Artículo de Ibrahim Rifi, colaborador de Al Fanar Cada año, la BBC, la principal corporación de radiotelevisión del Reino
A decade ago on 14th January 2011, after weeks of historic protests, Tunisians deposed their decades-long dictator Ben Ali. Inspired by this revolutionary development, Egyptians embarked on an equally inspiring revolt which in barely 18 days culminated in the overthrow of Mubarak; another despot. These revolutionary uprisings shook the world in a few weeks and swept away western-backed tyrants – one after the other – in what is still undoubtedly among the most unforgettable historical events. The melodious chants “The people want the fall of the regime” echoed across the region and crossed several continents, expressing a deeply self-emancipatory transformative experience.
Like most revolutionary situations led by common peoples, the 2011 uprisings released enormous energy, a collective effervescence, an unparalleled sense of renewal and a major shift in consciousness. Despite an amazing show of resilience and people power, these revolts faced considerable challenges and setbacks.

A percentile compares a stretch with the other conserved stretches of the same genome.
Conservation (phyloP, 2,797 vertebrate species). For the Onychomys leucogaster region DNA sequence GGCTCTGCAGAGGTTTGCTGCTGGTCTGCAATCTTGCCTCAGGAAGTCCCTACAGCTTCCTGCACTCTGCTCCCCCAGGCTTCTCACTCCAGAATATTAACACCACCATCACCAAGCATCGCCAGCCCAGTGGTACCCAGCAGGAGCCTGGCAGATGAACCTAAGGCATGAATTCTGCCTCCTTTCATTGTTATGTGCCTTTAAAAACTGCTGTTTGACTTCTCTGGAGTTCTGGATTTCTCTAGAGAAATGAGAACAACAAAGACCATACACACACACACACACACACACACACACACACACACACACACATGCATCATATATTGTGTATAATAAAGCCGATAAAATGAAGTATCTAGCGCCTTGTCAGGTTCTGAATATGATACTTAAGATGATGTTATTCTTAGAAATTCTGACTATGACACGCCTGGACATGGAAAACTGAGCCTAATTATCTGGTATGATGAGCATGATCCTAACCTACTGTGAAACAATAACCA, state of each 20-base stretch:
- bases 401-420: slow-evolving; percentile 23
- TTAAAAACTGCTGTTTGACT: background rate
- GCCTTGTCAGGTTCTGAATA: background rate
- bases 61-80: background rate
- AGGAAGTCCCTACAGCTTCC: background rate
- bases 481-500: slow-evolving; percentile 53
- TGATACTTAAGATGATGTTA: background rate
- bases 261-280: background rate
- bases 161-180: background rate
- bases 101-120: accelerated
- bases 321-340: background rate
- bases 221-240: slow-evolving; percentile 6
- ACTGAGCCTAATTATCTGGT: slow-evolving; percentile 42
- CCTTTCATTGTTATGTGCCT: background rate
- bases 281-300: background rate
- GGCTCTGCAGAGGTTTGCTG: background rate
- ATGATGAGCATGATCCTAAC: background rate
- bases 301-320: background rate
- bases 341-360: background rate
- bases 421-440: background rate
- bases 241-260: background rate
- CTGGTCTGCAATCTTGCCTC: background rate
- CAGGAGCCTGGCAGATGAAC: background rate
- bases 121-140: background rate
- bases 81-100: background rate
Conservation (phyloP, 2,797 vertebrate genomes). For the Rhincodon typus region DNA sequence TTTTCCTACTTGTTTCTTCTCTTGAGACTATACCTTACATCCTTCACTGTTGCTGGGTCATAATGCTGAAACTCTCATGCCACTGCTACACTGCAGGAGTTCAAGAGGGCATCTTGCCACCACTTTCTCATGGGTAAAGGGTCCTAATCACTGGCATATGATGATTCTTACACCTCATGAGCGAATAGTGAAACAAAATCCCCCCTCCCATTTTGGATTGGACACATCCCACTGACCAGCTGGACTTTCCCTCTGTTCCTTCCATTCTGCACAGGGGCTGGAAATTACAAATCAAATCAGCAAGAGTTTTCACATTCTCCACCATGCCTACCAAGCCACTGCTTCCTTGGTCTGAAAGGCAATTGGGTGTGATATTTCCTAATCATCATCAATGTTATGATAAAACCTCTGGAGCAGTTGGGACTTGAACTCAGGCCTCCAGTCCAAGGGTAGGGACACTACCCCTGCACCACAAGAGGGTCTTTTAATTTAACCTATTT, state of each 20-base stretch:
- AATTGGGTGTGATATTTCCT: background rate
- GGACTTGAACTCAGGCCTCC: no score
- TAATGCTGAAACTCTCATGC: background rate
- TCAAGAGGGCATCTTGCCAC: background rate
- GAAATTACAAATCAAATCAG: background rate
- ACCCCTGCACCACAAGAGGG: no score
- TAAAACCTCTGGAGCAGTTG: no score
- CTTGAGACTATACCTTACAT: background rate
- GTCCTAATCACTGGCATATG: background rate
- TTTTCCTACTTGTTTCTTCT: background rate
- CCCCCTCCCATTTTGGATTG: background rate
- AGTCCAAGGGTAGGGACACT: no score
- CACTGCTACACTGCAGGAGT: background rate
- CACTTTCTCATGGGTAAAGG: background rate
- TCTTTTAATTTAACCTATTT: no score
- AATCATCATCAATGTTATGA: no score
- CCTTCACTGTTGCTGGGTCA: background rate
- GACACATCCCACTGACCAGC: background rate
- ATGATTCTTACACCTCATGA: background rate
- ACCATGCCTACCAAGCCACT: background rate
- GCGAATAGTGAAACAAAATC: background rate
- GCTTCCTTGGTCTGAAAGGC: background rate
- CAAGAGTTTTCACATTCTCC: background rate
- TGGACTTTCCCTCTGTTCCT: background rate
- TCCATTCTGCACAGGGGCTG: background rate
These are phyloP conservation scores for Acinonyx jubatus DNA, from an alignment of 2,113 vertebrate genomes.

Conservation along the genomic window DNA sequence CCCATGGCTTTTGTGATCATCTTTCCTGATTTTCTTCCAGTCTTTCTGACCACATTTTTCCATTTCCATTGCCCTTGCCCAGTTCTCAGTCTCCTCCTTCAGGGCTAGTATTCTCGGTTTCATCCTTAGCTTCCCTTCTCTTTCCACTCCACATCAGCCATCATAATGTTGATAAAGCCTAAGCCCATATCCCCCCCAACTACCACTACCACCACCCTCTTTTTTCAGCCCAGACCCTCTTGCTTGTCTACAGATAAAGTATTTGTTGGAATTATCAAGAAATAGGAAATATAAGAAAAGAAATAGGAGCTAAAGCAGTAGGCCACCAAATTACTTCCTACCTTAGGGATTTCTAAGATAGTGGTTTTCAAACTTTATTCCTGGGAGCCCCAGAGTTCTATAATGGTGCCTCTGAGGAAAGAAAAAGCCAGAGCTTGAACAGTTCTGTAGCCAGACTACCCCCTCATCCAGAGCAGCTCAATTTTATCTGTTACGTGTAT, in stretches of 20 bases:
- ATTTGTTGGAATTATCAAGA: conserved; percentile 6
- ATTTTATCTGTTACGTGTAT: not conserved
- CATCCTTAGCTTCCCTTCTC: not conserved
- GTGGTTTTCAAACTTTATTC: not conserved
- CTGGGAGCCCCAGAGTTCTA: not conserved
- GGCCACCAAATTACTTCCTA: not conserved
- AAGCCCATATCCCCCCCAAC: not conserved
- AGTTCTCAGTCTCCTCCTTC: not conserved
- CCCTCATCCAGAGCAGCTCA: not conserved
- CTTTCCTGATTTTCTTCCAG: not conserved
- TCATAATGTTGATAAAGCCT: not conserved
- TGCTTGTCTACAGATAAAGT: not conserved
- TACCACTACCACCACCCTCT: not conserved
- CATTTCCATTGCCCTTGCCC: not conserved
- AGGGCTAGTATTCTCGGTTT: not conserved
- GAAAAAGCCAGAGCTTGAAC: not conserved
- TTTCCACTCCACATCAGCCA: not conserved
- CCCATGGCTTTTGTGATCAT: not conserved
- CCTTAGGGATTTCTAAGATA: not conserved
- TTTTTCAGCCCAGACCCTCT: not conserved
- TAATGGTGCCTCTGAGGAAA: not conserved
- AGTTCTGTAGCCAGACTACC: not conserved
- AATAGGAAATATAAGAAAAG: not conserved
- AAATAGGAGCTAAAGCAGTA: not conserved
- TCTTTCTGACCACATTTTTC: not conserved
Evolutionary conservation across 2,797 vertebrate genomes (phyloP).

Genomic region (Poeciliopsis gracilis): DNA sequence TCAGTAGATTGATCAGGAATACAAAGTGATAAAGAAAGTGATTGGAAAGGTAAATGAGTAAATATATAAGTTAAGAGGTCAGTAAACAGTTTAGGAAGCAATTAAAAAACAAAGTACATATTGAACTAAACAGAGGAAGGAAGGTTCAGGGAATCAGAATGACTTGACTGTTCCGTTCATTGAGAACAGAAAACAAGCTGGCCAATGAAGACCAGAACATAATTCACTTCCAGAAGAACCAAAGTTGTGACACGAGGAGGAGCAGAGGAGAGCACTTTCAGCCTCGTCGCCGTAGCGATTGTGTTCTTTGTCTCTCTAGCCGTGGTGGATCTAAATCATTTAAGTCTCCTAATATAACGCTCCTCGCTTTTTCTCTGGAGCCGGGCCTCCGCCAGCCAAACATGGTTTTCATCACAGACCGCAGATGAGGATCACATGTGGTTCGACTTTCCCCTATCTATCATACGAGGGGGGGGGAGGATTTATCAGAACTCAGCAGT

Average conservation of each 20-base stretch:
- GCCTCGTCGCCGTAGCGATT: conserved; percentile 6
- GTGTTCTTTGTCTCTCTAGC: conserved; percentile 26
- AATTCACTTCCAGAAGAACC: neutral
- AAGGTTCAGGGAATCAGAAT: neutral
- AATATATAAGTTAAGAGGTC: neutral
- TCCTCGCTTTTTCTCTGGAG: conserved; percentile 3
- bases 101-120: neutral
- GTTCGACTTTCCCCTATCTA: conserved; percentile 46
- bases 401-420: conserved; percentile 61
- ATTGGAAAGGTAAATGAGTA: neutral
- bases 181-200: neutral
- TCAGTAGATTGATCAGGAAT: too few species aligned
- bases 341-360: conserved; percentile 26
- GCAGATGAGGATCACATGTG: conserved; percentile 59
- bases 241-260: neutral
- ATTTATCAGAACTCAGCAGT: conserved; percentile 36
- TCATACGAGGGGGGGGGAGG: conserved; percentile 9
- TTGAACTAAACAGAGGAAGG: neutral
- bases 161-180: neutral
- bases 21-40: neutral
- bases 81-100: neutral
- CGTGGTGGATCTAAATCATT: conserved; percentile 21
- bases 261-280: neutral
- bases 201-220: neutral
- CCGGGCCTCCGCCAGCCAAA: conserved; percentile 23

The movements found themselves pitted against entrenched authoritarian and counter-revolutionary forces that were bent to crush them. But before we hurry to the aftermaths, and without declaring ‘revolutions’ the discursive property of a past tense, we intend to look back, to take stock precisely in order to look forward.
- Mabrouka M’barek: is a doctoral student in sociology at University of Massachusetts Amherst.
- Chafik Benrouine: Tunisian activist and economic analyst
- Dina Makram-Ebeid: Egyptian scholar-activist
- Hossam el-Hamalawy: Egyptian journalist, photographer and activist
The discussion will be hosted by Miriyam Aouragh and Hamza Hamouchene
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